Duty of Tonnage

Duty of Tonnage

A fee that encompasses all taxes and Customs Duties, regardless of their name or form, imposed upon a vessel as an instrument of commerce for entering, remaining in, or exiting from a port.

Conceptually, a duty of tonnage is assessed for the privilege of transacting business in a port.

References in classic literature ?
No State shall, without the Consent of Congress, lay any Duty of Tonnage, keep Troops, or Ships of War in time of Peace, enter into any Agreement or Compact with another State, or with a foreign Power, or engage in War, unless actually invaded, or in such imminent Danger as will not admit of delay.
analysis of what constitutes an impermissible duty of tonnage is the
Added to the Constitution in the "waning days of the Philadelphia Convention," (52) the Tonnage Clause provides, in relevant part, that "[n]o State shall without the Consent of the Congress, lay any duty of Tonnage.
The Framers, as they did so often throughout the text of the Constitution, left the Tonnage Clause short, simple, and open to interpretation, indicating only that a state shall not "lay any Duty of Tonnage.
Early Supreme Court cases also made it clear that the prohibition would extend to duties on ships if those duties would "effect the same purpose" as imposing a charge on the duty of tonnage.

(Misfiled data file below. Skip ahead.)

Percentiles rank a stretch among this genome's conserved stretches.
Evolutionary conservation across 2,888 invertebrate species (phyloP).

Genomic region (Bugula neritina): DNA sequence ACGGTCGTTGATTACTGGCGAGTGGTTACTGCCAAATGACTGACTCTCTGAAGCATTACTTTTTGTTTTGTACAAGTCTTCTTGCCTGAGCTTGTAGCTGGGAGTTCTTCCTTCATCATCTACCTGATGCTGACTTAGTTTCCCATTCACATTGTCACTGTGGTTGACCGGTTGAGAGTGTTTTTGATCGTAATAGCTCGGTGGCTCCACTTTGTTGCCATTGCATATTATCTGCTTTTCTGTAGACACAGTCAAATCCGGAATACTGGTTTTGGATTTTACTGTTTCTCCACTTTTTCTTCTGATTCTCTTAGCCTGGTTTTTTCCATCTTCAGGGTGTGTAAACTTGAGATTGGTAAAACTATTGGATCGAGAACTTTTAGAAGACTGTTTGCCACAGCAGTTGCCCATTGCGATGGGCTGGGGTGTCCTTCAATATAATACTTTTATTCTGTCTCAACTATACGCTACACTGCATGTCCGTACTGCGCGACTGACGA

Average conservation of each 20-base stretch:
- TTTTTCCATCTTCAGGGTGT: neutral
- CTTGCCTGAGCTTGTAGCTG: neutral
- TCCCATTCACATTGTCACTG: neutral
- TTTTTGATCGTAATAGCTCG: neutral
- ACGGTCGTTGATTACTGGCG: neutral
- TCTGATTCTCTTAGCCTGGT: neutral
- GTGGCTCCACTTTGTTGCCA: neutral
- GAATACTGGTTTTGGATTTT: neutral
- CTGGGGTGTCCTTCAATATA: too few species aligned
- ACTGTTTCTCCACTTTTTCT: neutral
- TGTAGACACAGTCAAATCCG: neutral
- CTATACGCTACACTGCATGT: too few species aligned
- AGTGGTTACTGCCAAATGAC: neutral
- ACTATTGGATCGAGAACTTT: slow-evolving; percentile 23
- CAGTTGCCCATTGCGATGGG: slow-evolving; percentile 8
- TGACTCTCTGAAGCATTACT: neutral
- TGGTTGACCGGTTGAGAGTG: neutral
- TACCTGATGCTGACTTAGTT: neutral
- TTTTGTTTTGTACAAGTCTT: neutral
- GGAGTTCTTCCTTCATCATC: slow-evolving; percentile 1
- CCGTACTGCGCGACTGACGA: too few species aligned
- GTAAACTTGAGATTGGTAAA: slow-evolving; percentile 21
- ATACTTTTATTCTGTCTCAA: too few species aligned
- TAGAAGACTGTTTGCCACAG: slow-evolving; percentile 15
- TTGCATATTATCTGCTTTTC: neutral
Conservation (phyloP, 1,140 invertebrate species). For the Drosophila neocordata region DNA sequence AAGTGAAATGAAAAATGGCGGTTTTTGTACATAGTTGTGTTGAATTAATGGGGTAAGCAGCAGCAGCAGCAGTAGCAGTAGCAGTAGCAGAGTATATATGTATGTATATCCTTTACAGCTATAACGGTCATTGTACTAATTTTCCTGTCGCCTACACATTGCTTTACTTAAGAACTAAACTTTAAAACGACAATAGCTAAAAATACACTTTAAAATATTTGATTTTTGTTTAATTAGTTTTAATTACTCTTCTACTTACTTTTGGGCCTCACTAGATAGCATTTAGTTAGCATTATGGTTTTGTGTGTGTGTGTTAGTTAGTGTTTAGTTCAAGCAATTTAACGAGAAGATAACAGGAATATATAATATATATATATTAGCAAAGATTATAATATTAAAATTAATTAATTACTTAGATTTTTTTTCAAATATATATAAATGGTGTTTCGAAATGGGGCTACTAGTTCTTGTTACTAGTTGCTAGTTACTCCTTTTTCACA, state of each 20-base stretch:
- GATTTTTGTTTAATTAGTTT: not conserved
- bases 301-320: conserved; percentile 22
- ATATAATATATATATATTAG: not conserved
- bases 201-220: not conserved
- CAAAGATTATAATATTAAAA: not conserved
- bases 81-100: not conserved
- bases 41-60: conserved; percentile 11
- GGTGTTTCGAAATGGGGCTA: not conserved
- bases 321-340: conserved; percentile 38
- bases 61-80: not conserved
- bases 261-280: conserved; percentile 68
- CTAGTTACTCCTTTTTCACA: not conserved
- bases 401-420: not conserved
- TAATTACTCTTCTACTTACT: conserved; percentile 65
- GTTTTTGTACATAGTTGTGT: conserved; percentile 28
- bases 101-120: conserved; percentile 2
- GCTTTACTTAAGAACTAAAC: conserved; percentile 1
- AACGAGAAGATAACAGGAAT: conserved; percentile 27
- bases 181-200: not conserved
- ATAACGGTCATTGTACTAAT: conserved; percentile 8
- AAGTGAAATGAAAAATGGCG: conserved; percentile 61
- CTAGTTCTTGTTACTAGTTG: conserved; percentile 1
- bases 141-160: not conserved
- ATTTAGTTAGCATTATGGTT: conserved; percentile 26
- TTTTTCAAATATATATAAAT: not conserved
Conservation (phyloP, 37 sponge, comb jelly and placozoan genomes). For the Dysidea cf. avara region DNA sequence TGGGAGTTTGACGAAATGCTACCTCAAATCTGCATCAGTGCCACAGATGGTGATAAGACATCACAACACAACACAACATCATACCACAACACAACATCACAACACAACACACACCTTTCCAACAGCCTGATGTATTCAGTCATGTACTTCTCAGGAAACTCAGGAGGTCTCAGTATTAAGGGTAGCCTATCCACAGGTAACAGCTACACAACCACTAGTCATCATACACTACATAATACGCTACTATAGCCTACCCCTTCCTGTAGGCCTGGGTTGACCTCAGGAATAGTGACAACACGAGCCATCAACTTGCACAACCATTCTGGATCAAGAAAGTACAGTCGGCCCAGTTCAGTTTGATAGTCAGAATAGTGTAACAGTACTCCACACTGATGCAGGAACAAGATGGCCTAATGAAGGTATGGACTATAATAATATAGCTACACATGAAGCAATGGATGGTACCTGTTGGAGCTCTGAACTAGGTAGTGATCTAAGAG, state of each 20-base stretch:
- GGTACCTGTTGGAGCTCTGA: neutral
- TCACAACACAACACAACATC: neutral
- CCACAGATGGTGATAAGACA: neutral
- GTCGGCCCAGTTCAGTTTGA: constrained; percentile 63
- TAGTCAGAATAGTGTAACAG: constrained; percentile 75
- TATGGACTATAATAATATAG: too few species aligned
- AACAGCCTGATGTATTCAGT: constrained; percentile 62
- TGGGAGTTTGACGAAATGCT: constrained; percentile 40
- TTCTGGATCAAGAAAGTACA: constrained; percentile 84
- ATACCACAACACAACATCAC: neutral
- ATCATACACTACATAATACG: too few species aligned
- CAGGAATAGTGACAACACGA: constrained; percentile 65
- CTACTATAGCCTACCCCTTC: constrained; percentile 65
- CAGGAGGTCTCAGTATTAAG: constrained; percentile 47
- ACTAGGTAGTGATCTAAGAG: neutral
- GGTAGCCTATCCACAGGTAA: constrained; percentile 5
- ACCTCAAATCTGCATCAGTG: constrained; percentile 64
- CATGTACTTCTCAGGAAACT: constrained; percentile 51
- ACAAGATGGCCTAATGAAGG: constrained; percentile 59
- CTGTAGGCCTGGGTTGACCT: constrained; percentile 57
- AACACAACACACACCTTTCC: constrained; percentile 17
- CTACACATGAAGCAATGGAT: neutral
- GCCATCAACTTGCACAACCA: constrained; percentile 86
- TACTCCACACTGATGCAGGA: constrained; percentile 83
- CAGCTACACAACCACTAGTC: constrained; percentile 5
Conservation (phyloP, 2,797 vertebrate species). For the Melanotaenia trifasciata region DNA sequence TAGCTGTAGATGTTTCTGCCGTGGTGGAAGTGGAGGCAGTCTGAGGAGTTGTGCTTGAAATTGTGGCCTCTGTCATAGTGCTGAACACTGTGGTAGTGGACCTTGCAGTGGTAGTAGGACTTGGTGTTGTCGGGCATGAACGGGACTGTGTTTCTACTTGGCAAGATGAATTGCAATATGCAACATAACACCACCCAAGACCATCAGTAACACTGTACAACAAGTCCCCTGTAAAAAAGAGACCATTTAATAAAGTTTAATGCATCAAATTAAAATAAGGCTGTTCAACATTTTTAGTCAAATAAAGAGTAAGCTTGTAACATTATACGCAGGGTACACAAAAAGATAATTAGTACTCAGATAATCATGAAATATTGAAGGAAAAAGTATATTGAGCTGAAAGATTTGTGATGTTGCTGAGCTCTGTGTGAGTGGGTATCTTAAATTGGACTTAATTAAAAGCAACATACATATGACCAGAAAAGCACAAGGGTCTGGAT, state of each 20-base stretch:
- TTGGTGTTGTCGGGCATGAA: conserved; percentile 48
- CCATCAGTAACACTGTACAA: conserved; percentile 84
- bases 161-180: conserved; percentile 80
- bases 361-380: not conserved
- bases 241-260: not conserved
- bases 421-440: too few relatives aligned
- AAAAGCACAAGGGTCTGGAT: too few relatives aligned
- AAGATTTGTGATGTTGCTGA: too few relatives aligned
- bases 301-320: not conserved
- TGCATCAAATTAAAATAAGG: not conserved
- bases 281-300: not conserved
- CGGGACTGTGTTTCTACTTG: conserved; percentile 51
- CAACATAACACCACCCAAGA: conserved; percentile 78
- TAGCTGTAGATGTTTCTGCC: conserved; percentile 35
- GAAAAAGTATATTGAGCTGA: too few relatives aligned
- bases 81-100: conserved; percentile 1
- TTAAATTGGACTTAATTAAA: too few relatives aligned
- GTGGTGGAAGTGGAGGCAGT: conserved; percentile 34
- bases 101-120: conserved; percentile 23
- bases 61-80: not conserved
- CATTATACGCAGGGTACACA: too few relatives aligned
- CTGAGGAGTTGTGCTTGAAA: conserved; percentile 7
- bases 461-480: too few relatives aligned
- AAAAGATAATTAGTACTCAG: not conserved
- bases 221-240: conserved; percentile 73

Keokuk, (116) citing to Cooley, found that a fee based on tonnage imposed for docking at the town's wharf could not be considered a duty of tonnage, as the Constitutional Framers could not, when they drafted the Tonnage Clause, have "had in mind charges for services rendered or for conveniences furnished to vessels in port, which are facilities to commerce rather than hindrances to its freedom.
Looking to the language of the Tonnage Clause, the concurring Justices concluded that the Tonnage Clause prohibits any duty of tonnage, "regardless of how that duty compares to other commercial taxes.
4) What is a duty of tonnage, and how is it different from an "impost or duty"?
When the Constitution was adopted, the Free Rivers Doctrine was one of the reasons for the inclusion of the Duty of Tonnage Clause.
9) It summarily rejected the continued validity of the Northwest Ordinance and the Virginia Compact, it ignored or misinterpreted more than 200 years of Duty of Tonnage Clause, Supremacy Clause and Commerce Clause jurisprudence, and it declared that interstate river traffic is fair game for the State's tax collector.
These include that the tax violates the Northwest Ordinance and the Virginia Compact, as well as the Duty of Tonnage, Supremacy and Commerce Clauses of the U.
West Virginia's ruling renders the Duty of Tonnage Clause (art.